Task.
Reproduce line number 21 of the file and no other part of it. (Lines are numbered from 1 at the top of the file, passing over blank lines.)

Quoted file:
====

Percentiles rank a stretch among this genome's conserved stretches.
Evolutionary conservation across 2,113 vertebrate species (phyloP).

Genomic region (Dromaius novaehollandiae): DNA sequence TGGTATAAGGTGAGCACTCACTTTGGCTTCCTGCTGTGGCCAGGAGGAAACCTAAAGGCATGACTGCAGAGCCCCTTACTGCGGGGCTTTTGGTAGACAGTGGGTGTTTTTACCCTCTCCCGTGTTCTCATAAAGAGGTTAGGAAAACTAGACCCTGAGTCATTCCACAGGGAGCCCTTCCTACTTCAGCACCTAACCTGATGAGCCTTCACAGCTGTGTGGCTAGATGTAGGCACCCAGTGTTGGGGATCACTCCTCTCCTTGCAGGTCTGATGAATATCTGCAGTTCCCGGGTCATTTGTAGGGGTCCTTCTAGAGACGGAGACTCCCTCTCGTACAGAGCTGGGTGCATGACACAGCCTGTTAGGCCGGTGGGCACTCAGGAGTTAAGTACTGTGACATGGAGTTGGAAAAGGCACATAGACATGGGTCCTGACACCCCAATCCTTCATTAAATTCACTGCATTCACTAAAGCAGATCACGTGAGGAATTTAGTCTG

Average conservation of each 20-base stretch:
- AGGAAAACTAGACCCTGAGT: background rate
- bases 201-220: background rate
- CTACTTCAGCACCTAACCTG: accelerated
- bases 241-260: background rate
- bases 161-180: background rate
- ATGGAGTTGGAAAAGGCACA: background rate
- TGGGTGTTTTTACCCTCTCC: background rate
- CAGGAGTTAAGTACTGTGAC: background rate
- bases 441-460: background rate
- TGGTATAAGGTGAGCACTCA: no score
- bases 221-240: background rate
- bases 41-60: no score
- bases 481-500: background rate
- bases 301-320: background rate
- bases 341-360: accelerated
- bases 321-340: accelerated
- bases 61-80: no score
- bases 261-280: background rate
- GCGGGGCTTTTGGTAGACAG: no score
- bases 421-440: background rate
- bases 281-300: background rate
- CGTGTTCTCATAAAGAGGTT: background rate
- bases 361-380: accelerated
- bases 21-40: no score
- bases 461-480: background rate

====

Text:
- bases 61-80: no score